Even with this external and exceptional assistance, much remains to be done to address the stress being put on our public finances. To this end, we have prepared a package of measures which will considerably strengthen our fiscal position over the medium term and would have been beneficial even in the absence of a hurricane. Some of these measures can be implemented quickly, as we are now preparing our 1999 budget. Others will require further consultation and preparation before they can be implemented.

For 1998, we plan to forego the payment of a 13th month salary in December--a payment that has been traditional in all years in which there has not been a general salary increase--for a saving of EC$9 million, or over 1 percent of GDP. In 1999, we will implement a 50 percent increase in the stamp tax on property transfers which will yield about EC$2 million per year. We also plan to restore the hotel and meal tax during the slow summer months, which had been granted back to hotels for marketing expenses. This measure will yield about EC$200,000.

Our utility tariffs have not been adjusted in many years and are very low in comparison with tariffs in other countries of the region and in respect to the costs of providing these services. We plan a general review of the charges for electricity and water, with the intention of bringing them up to levels in the region. Because the present gap in comparability is large, the correction will be phased in over several years. In addition, because the level of these tariffs is part of ongoing discussions with potential foreign investors, there will have to be some consultation before implementation takes place. In revising utility tariffs, the government will maintain a differentiated structure that will shelter low-income consumers from the full effects of the adjustment. We expect to begin work on a new structure of utility tariffs in the coming year and to commence implementation no later than in the year 2000.

The measures we plan to implement will reduce the 1998 deficit by over 1 percent of GDP. In 1999, the purchase of electrical generation equipment will sharply increase the overall deficit to more than 12 percent of GDP. However, in the following years, the proposed measures will bring about a rapid reduction of the central government deficit. We expect that these measures will be sufficient to bring the central government finances into balance by the year 2003.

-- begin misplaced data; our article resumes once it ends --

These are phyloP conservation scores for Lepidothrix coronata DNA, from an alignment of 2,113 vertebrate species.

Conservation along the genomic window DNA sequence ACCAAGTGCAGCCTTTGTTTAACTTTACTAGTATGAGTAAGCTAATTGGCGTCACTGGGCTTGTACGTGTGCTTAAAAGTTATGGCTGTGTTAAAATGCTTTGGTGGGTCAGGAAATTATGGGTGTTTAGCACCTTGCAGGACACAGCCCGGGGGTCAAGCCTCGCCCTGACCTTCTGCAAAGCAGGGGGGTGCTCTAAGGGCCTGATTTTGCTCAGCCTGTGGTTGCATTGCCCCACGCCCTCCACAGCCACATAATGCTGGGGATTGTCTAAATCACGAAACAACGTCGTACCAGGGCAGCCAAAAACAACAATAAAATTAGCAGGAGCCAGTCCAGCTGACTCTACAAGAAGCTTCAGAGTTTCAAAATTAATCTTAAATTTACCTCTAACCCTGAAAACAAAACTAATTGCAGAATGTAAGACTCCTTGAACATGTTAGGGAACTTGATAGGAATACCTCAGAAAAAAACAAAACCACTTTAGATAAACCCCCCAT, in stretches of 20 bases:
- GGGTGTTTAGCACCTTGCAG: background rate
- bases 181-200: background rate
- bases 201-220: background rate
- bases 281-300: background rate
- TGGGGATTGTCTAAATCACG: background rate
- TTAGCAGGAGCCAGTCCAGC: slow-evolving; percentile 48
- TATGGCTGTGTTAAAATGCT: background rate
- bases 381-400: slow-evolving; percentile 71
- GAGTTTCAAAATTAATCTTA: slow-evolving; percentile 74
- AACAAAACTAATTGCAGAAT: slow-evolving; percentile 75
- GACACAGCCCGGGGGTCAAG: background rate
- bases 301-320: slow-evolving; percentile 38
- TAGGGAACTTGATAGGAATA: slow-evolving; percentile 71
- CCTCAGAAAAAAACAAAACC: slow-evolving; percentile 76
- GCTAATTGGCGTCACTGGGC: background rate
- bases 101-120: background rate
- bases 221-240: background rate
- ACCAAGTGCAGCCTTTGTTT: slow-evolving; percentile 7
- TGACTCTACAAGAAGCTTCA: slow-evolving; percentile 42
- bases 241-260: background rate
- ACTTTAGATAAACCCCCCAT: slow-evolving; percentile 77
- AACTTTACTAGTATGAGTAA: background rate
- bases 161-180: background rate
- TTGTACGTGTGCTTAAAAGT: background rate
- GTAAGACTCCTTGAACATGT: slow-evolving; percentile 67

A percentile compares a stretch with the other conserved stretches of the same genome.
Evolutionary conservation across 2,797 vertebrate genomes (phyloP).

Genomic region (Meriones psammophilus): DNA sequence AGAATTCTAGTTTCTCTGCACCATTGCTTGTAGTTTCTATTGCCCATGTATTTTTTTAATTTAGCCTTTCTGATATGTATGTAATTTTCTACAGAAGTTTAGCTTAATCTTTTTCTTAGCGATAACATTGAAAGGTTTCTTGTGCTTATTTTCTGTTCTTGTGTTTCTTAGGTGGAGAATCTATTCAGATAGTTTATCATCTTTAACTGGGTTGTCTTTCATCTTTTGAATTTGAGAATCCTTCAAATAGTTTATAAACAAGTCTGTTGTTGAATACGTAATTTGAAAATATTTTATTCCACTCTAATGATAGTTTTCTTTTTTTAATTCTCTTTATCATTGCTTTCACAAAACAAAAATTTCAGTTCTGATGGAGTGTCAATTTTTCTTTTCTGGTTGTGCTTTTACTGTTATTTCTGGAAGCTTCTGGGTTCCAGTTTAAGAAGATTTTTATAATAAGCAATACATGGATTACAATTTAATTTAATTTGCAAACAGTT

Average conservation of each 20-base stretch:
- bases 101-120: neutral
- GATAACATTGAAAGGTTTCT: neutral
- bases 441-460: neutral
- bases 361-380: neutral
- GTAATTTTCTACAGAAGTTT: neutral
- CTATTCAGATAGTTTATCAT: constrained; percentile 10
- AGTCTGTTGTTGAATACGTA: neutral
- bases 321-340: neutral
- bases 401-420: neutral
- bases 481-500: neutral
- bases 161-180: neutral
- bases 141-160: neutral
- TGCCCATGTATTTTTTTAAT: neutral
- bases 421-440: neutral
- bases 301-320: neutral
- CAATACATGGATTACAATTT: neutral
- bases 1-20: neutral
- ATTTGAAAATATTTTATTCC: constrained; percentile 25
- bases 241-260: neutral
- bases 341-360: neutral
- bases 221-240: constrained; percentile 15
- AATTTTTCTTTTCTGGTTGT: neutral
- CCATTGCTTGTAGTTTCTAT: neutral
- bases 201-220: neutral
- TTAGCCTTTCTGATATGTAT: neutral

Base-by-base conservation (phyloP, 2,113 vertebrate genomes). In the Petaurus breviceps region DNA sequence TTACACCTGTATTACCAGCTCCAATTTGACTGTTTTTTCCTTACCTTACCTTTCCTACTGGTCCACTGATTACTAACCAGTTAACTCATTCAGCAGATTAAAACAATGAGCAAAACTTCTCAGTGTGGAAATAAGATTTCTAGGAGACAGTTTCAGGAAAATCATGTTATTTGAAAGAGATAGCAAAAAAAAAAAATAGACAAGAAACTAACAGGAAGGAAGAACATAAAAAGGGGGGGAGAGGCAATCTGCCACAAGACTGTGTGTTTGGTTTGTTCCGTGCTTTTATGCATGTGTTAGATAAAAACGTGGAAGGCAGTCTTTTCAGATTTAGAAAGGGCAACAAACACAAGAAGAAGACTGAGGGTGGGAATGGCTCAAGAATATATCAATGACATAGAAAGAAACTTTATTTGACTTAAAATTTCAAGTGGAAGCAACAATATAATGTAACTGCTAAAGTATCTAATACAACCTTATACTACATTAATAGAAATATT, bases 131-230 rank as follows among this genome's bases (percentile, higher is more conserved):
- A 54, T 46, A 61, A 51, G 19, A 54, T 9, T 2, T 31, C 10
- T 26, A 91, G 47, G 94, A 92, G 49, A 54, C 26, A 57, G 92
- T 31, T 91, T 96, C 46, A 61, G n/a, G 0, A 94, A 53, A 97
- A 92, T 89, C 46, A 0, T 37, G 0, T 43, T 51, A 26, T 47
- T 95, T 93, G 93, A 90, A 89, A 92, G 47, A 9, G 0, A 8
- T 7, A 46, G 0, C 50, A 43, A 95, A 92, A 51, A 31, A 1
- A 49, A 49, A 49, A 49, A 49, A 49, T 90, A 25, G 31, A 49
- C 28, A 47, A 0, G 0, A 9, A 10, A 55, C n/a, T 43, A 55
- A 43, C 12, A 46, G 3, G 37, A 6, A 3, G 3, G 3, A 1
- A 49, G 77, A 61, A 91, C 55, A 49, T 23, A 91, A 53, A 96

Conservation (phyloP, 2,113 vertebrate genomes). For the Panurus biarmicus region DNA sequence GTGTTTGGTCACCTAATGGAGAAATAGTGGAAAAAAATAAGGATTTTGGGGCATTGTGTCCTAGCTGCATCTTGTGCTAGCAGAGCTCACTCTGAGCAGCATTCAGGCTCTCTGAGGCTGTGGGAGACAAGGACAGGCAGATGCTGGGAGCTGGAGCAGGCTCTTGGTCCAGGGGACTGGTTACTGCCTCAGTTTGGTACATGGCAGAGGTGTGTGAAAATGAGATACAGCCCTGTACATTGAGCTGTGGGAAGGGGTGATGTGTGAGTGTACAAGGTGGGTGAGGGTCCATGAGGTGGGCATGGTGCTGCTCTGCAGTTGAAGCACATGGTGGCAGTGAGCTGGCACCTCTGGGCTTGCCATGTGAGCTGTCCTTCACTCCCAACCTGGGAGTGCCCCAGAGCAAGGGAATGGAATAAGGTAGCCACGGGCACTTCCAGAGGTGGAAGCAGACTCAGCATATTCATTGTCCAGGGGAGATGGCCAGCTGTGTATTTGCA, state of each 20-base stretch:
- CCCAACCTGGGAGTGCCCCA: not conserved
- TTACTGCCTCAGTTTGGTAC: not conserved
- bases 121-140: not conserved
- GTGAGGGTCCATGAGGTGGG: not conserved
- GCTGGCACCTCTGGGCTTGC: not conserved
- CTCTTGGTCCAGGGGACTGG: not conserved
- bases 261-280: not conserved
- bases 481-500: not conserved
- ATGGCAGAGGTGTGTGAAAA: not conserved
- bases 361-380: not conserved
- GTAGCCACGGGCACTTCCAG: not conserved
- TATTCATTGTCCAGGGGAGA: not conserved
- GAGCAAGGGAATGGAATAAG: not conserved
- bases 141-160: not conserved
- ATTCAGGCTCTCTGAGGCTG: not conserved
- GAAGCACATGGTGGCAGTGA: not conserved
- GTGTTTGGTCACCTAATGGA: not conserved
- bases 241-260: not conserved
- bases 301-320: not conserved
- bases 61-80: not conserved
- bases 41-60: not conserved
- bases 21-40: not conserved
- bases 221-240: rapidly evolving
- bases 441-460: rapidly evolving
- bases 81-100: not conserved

The strengthening of our public finances will permit us to create a special contingency fund for use in the event of any future disasters or unexpected need for replacement of public sector capital equipment. This fund would be initiated in 2000 in the amount of EC$2 million, and would be regularly incremented each year by at least EC$3 million.

Please be assured that the Government of St. Kitts and Nevis will continue to collaborate with the Fund in finding solutions to deal with the country's economic challenges. We have recently consulted with the Fund staff to discuss the macroeconomic and structural policies that are needed to ensure recovery of our economy.

The Government of St. Kitts and Nevis does not intend to impose new, nor intensify existing restrictions on payments and transfers for current international transactions, introduce any multiple currency practices, or impose new or intensify existing import restrictions for balance of payments purposes.

Sincerely yours,


Dr. Denzil L. Douglas
Prime Minister and
Minister of Finance

Mr. Michel Camdessus
Managing Director
International Monetary Fund
Washington, D.C. 20431